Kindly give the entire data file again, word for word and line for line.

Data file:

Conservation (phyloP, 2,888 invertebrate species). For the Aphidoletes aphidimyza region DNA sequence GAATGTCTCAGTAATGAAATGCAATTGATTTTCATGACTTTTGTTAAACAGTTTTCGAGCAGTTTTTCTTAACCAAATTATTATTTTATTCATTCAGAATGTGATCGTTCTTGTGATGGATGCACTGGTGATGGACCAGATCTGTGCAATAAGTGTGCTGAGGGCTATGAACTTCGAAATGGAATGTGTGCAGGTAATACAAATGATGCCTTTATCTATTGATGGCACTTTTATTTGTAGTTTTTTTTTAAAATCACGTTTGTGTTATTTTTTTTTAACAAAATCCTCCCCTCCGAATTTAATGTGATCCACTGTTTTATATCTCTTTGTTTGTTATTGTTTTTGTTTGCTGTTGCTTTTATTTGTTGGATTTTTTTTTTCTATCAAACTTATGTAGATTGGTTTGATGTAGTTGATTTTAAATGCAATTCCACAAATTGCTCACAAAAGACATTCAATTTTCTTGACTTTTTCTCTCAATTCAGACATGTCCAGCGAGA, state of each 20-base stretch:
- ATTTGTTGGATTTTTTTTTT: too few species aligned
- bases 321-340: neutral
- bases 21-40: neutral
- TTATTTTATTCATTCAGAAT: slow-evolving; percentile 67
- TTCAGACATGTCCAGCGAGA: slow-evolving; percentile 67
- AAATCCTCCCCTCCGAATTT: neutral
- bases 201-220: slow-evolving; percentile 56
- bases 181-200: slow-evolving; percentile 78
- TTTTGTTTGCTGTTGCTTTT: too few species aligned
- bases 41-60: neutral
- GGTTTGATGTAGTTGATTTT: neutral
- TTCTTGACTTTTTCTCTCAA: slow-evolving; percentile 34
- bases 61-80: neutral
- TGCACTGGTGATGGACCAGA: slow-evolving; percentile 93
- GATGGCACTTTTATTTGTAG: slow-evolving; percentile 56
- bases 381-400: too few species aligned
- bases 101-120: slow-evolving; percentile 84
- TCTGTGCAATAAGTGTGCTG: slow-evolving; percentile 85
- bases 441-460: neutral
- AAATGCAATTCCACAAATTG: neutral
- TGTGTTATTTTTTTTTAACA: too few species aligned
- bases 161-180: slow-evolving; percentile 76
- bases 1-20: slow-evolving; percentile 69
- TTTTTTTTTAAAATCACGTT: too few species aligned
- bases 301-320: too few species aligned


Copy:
Conservation (phyloP, 2,888 invertebrate species). For the Aphidoletes aphidimyza region DNA sequence GAATGTCTCAGTAATGAAATGCAATTGATTTTCATGACTTTTGTTAAACAGTTTTCGAGCAGTTTTTCTTAACCAAATTATTATTTTATTCATTCAGAATGTGATCGTTCTTGTGATGGATGCACTGGTGATGGACCAGATCTGTGCAATAAGTGTGCTGAGGGCTATGAACTTCGAAATGGAATGTGTGCAGGTAATACAAATGATGCCTTTATCTATTGATGGCACTTTTATTTGTAGTTTTTTTTTAAAATCACGTTTGTGTTATTTTTTTTTAACAAAATCCTCCCCTCCGAATTTAATGTGATCCACTGTTTTATATCTCTTTGTTTGTTATTGTTTTTGTTTGCTGTTGCTTTTATTTGTTGGATTTTTTTTTTCTATCAAACTTATGTAGATTGGTTTGATGTAGTTGATTTTAAATGCAATTCCACAAATTGCTCACAAAAGACATTCAATTTTCTTGACTTTTTCTCTCAATTCAGACATGTCCAGCGAGA, state of each 20-base stretch:
- ATTTGTTGGATTTTTTTTTT: too few species aligned
- bases 321-340: neutral
- bases 21-40: neutral
- TTATTTTATTCATTCAGAAT: slow-evolving; percentile 67
- TTCAGACATGTCCAGCGAGA: slow-evolving; percentile 67
- AAATCCTCCCCTCCGAATTT: neutral
- bases 201-220: slow-evolving; percentile 56
- bases 181-200: slow-evolving; percentile 78
- TTTTGTTTGCTGTTGCTTTT: too few species aligned
- bases 41-60: neutral
- GGTTTGATGTAGTTGATTTT: neutral
- TTCTTGACTTTTTCTCTCAA: slow-evolving; percentile 34
- bases 61-80: neutral
- TGCACTGGTGATGGACCAGA: slow-evolving; percentile 93
- GATGGCACTTTTATTTGTAG: slow-evolving; percentile 56
- bases 381-400: too few species aligned
- bases 101-120: slow-evolving; percentile 84
- TCTGTGCAATAAGTGTGCTG: slow-evolving; percentile 85
- bases 441-460: neutral
- AAATGCAATTCCACAAATTG: neutral
- TGTGTTATTTTTTTTTAACA: too few species aligned
- bases 161-180: slow-evolving; percentile 76
- bases 1-20: slow-evolving; percentile 69
- TTTTTTTTTAAAATCACGTT: too few species aligned
- bases 301-320: too few species aligned